If you’ve ever wondered what is stomatitis, we are here to help you understand this condition better.
Stomatitis is a catch-all term for any inflammation and soreness in the mouth. It can appear anywhere in the mouth and may make it difficult for the sufferer to eat, talk, and can even disturb your sleep if it is severe enough.
What Causes Stomatitis?
As stomatitis refers to different types of mouth irritation, the causes can be many and varied. The two main causes of stomatitis are:
A canker sore, or aphthous ulcer — to give it its medical name, can be a single ulcer, either pale or yellow in color with an outer ring of red, or a cluster of this type of ulcer, usually occurring on the inside of the cheek, lip or the tongue. The symptoms of canker sores are as follows:
- Can be painful.
- Last between 5 and 10 days on average.
- Are usually recurring (they come back).
- They are not contagious.
The exact cause of a canker sore is hard to pinpoint, however, they can be triggered by one or a combination of these factors: stress, bad nutrition, hypersensitivity to foods like chocolate, potatoes, or citrus fruits, and beverages, such as coffee, reduce levels of immunity caused by a cold or the flu, or simply biting your cheek or tongue.
Cold sores, sometimes referred to as fever blisters, are those blister-like sores that break out on or near your lips. They usually produce a tingling or burning sensation before they appear, crust over and form a scab after a few days. These are the symptoms of cold sores:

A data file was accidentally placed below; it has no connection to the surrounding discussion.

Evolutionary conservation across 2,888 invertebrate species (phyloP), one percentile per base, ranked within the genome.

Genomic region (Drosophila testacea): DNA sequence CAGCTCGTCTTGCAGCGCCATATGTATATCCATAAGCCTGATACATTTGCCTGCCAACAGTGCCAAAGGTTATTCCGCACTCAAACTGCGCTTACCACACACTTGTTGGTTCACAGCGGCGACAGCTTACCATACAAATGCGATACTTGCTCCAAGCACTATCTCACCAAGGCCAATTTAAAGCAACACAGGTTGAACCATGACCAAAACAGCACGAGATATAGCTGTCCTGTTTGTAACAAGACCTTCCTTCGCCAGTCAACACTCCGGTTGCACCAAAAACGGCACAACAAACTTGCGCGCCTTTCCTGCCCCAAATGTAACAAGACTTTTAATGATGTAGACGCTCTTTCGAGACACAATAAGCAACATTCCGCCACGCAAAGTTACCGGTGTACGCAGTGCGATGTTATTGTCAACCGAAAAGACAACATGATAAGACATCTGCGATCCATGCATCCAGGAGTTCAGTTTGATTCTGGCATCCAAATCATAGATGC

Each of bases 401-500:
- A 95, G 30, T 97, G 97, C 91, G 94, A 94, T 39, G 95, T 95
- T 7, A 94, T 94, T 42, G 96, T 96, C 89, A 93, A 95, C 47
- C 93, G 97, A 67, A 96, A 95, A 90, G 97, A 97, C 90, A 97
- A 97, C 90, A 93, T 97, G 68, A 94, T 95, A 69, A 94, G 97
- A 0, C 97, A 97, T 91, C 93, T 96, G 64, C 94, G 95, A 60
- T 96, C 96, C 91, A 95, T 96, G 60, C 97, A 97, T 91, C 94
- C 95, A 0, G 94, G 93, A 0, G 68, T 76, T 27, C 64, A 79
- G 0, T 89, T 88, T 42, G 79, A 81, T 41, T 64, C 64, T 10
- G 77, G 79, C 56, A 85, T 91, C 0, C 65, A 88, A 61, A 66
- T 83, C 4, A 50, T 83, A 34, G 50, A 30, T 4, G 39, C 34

- They are usually painful, even before they appear.
- Last up to 10 days.
- Can be accompanied by cold or fever symptoms
- Are recurring
- Are contagious.
Cold sores are caused by the herpes simplex virus and are very contagious. This virus is usually contracted in childhood and remains in the body throughout your life.
Normally dormant, it can be triggered by stress, low immunity due to illness, hormonal changes, or even sunlight. The sore will usually break out in the same place, but scratching it can cause it to spread across the mouth and even to other parts of the body such as the genitals.
Other causes of mouth irritation are:
- Biting the inside of your mouth or tongue, or burning it with hot food or drink.
- Injury to the inside of the mouth or tongue from a broken tooth.
- Gum disease or other types of mouth infection.
- Hypersensitivity to particular foods or medicine.
- Radiation treatment for cancer.
- Autoimmune disease such as Lupus, Crohn’s disease, or Behcet’s disease.
- Medication such as chemotherapy, antibiotics, and some medications used in the treatment of rheumatoid arthritis and epilepsy.
Most cases of stomatitis will clear up by themselves in a week to 10 days, depending on the cause. If your doctor can identify the exact cause of the outbreak, they can prescribe specific treatment. If not, you should concentrate on relieving the symptoms.
The way to do this is to:
- Avoid hot food and beverages as well as spices and citrus-based food or drinks.
- Take painkillers such as Tylenol.
- Rinse your mouth out with salty water to fight infection.
- Increase your intake of water.
And remember, by practicing proper dental care you will greatly improve the health of your mouth and gums, so even if you are afflicted with an outbreak of stomatitis, it will not be as severe as it could be. And if you have any concerns over your dental health, call us here, at Doral Sedation Dentistry, and book an appointment immediately!mouth irritation, what causes stomatitis, what is stomatitis